|Object ID #||CALHOUN.214.01|
|Title||214 Calhoun Street (Frederick Shaffer House)|
|Object Type||Property File|
|Scope & Content||
Constructed ca. 1834, one of Charleston's larger Greek Revival mansions. Occupies the northwest corner of the intersection of Calhoun and Pitt Streets. Originally part of a 23 acre tract owned by wealthy planter, Joseph Manigualt, the section was split into lots. A prosperous house carpenter, Frederick Shaffer, bought a series of lots between Calhoun and Pitt between 1825 and 1834. Shortly after the purchase, Shaffer started building this dwelling in a plan similar to the great houses of Beaufort with a modified version of the Beaufort T-shape. The house was unusually elaborate even for its period, both in the number and arrangement of rooms and in the careful attention to details and ornamentation. Shaffer kept as many as 18 slaves at this property to assist in its maintenance. The site is notable for the 1897 murder of Thomas Pinckney Jr., an attorney of distinguished lineage, who was found on the property, shot twice in the back.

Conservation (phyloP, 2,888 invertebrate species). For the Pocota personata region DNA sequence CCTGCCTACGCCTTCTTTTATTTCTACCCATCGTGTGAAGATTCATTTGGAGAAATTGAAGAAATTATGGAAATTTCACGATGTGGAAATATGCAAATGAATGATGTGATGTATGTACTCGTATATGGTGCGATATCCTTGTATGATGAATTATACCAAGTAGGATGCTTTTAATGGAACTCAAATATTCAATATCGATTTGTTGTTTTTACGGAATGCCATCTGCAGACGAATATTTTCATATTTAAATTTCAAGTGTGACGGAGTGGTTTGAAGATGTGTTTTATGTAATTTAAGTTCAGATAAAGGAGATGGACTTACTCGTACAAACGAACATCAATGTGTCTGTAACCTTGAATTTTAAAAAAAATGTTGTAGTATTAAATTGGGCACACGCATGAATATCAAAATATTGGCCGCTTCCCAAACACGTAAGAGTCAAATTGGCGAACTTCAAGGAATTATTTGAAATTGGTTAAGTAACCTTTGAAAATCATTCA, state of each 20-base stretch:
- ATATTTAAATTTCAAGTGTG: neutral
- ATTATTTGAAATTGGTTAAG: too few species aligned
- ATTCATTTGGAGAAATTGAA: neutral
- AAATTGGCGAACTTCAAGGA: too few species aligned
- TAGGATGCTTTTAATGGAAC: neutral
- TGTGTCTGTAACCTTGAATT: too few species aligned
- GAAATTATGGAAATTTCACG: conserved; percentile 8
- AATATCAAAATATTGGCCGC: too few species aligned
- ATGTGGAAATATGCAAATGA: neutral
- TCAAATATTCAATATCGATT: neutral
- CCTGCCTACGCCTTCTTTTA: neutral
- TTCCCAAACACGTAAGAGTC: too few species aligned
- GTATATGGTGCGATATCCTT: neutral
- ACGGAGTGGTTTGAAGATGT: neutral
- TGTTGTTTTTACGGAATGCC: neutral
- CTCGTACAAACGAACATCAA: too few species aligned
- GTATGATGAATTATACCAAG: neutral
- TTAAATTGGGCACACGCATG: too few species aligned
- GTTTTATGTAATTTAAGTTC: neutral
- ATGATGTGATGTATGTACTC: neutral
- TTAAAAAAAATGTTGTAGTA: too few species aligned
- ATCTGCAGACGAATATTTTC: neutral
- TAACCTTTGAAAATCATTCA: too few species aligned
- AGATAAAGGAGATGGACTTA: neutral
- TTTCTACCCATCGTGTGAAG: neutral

File contains HCF staff research notes; newspaper article (DYKYC); Rosen and Associates inspection report (2001, 2002).
|Subjects||Historic buildings--South Carolina--Charleston|
|Physical Description||1 File Folder|
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